The quality and variety of what's in those databases makes all the difference in the success of an advertising campaign. "The companies that are able to use their data to best identify and serve ads to site visitors in real time will win," one advertising executive who chose to remain anonymous told me.
Real-time ad targeting
Here is a radically simplified explanation of how an advertiser would place an advertisement on a website today: When someone visits a website, that site has an opportunity to deliver a targeted ad on behalf of one or more of its advertisers. To do this in real time, the website posts the availability of an advertising opportunity on an "exchange" -- a Web-based open market where advertisers can bid to deliver targeted ads.
But before the advertiser buys the opportunity to show its ad, it wants to know a lot more about the person who will view it. So it looks for a small bit of identifying code (an HTML cookie) that it has installed on the visitor's computer in the past. The advertiser then determines whether the cookie ID matches an audience profile in either its own database or that of one of its technology partners.
The profile databases within which the advertiser looks can contain information from hundreds of sources of offline and online data, and can be augmented with information bought from large data brokers such as Acxiom or Experian, or from specialty data brokers like 33Across and Media6Degrees, which sell profiles based on people's social networking data.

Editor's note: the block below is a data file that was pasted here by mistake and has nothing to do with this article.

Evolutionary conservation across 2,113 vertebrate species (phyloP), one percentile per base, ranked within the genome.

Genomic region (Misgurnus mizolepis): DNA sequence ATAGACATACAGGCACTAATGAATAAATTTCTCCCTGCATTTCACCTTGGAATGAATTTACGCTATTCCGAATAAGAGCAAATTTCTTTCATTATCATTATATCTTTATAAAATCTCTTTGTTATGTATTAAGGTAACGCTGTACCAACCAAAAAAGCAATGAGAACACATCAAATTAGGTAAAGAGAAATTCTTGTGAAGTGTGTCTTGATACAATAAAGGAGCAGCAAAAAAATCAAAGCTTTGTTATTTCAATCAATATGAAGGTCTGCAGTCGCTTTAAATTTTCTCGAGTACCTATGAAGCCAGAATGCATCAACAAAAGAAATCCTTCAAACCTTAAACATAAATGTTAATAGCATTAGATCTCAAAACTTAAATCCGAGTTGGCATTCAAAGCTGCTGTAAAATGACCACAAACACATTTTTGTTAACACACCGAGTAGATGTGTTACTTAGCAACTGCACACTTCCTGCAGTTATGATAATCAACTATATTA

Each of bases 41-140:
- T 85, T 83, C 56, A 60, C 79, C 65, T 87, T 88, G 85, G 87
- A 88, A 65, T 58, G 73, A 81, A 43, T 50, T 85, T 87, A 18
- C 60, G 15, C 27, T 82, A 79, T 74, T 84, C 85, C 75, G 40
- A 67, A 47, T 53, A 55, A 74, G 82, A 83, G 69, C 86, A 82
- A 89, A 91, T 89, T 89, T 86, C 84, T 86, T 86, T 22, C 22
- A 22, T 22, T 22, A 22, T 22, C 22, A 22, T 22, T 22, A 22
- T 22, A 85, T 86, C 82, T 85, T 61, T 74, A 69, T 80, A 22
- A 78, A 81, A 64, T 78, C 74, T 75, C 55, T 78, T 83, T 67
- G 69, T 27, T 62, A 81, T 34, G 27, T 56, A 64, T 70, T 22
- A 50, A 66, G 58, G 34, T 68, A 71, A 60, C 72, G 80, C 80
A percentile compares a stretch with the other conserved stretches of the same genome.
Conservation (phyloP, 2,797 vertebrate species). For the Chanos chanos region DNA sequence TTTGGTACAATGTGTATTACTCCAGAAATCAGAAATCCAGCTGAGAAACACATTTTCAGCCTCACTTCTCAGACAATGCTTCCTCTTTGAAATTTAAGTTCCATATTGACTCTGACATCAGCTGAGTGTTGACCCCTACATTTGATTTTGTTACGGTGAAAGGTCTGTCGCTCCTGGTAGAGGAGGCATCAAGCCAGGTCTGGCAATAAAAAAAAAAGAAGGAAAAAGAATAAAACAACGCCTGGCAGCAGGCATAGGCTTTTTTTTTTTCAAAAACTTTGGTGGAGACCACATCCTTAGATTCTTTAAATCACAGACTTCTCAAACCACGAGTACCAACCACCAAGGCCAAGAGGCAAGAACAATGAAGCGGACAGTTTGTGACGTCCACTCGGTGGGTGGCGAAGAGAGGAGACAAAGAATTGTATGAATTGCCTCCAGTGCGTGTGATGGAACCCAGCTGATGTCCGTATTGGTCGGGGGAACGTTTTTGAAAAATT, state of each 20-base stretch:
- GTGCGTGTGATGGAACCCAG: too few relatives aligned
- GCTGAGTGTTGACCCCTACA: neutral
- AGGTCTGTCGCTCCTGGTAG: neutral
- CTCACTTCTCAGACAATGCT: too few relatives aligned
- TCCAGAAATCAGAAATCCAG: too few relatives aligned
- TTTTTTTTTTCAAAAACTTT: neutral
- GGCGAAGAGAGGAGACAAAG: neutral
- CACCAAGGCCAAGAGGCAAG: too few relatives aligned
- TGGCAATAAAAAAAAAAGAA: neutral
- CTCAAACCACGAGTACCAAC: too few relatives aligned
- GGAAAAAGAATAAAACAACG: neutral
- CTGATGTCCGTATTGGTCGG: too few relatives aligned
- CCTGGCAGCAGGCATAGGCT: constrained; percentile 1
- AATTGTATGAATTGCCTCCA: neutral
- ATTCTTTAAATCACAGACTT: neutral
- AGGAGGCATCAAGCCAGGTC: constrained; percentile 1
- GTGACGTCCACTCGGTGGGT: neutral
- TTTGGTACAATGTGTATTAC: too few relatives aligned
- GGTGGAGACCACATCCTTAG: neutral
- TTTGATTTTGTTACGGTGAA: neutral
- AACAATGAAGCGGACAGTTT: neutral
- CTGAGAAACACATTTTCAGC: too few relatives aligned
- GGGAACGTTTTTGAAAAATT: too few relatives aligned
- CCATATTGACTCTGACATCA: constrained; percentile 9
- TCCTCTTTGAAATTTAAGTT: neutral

If the advertiser finds a match, it then determines how much to pay for the impression based on factors that may include demographics, time of day, or even how recently the visitor last saw one of its ads.
The advertiser might then work with another technology partner to adjust the content of the ad (anything from the messaging to the color of the product) to match the likely interests and tastes of the site visitor.
All of this happens in milliseconds.
Fingerprinting tech: Data aggregators' BFF
Using cookies to recognize people online and sync up data about them isn't ideal, however. A cookie associated with a particular IP address might contain the browsing histories of multiple people in the household who use that PC. And cookies may not last very long in the browser: Security software is often set to delete cookies once a week. People in the online advertising industry call such deletions "cookie erosion."
Naturally, companies are springing up with technologies that resolve these issues. New "fingerprinting" technologies rely on some highly sophisticated means to verify that the personal data collected at different sites at different times, and for different reasons, are all from the same consumer.
BlueCava, based in Irvine, California, has developed a "device ID" technology that identifies site visitors based on the unique combination of settings in their Web browser. The company then buys demographics, preference, and Web tracking data from site publishers all over the Web, and it matches and adds that data to the identified users' profiles in its database. It can then sell all that profile data to advertisers and marketers. BlueCava CEO David Norris says that his company's technology can identify devices with 99.7 percent accuracy, and that it has already identified roughly 10 percent of the 10 billion Internet-connected devices in the world.
Fingerprinting challenges anonymity online
Fingerprinting technologies like BlueCava's give some in the privacy community serious pause. "I think device ID is really unethical," says Kaliya Hamlin of the Personal Data Ecosystem Consortium. "It's one thing to put cookies in your browser, because you can throw them out; but a device ID is permanent, and it takes away your means of defining context in your digital life."